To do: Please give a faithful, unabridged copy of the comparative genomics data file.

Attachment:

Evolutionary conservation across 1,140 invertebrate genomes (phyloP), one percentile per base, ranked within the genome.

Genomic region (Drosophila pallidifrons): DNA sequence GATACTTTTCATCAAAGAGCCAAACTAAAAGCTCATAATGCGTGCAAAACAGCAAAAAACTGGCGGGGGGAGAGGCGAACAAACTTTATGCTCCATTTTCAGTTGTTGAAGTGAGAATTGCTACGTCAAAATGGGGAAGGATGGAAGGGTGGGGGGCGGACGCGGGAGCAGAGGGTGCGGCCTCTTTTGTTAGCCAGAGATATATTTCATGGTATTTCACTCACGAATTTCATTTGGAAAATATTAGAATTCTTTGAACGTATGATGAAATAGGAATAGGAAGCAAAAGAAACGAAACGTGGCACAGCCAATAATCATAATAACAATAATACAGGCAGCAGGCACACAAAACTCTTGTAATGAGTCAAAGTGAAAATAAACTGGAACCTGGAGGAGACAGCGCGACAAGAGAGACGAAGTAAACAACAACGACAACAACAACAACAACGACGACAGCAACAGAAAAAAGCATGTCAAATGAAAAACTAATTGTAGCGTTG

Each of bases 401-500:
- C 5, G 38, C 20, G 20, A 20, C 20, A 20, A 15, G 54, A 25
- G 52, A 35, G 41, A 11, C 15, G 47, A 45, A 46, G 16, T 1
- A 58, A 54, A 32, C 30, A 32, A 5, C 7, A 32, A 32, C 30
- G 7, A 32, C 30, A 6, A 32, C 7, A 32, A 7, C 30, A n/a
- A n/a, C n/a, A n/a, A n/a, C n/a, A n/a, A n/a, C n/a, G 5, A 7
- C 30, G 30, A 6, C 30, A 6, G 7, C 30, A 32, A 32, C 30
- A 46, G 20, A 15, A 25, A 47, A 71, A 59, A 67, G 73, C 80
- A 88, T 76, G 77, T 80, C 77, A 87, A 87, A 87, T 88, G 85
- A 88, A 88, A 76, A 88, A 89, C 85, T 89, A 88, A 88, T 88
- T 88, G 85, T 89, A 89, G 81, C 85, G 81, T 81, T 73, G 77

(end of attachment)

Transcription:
Evolutionary conservation across 1,140 invertebrate genomes (phyloP), one percentile per base, ranked within the genome.

Genomic region (Drosophila pallidifrons): DNA sequence GATACTTTTCATCAAAGAGCCAAACTAAAAGCTCATAATGCGTGCAAAACAGCAAAAAACTGGCGGGGGGAGAGGCGAACAAACTTTATGCTCCATTTTCAGTTGTTGAAGTGAGAATTGCTACGTCAAAATGGGGAAGGATGGAAGGGTGGGGGGCGGACGCGGGAGCAGAGGGTGCGGCCTCTTTTGTTAGCCAGAGATATATTTCATGGTATTTCACTCACGAATTTCATTTGGAAAATATTAGAATTCTTTGAACGTATGATGAAATAGGAATAGGAAGCAAAAGAAACGAAACGTGGCACAGCCAATAATCATAATAACAATAATACAGGCAGCAGGCACACAAAACTCTTGTAATGAGTCAAAGTGAAAATAAACTGGAACCTGGAGGAGACAGCGCGACAAGAGAGACGAAGTAAACAACAACGACAACAACAACAACAACGACGACAGCAACAGAAAAAAGCATGTCAAATGAAAAACTAATTGTAGCGTTG

Each of bases 401-500:
- C 5, G 38, C 20, G 20, A 20, C 20, A 20, A 15, G 54, A 25
- G 52, A 35, G 41, A 11, C 15, G 47, A 45, A 46, G 16, T 1
- A 58, A 54, A 32, C 30, A 32, A 5, C 7, A 32, A 32, C 30
- G 7, A 32, C 30, A 6, A 32, C 7, A 32, A 7, C 30, A n/a
- A n/a, C n/a, A n/a, A n/a, C n/a, A n/a, A n/a, C n/a, G 5, A 7
- C 30, G 30, A 6, C 30, A 6, G 7, C 30, A 32, A 32, C 30
- A 46, G 20, A 15, A 25, A 47, A 71, A 59, A 67, G 73, C 80
- A 88, T 76, G 77, T 80, C 77, A 87, A 87, A 87, T 88, G 85
- A 88, A 88, A 76, A 88, A 89, C 85, T 89, A 88, A 88, T 88
- T 88, G 85, T 89, A 89, G 81, C 85, G 81, T 81, T 73, G 77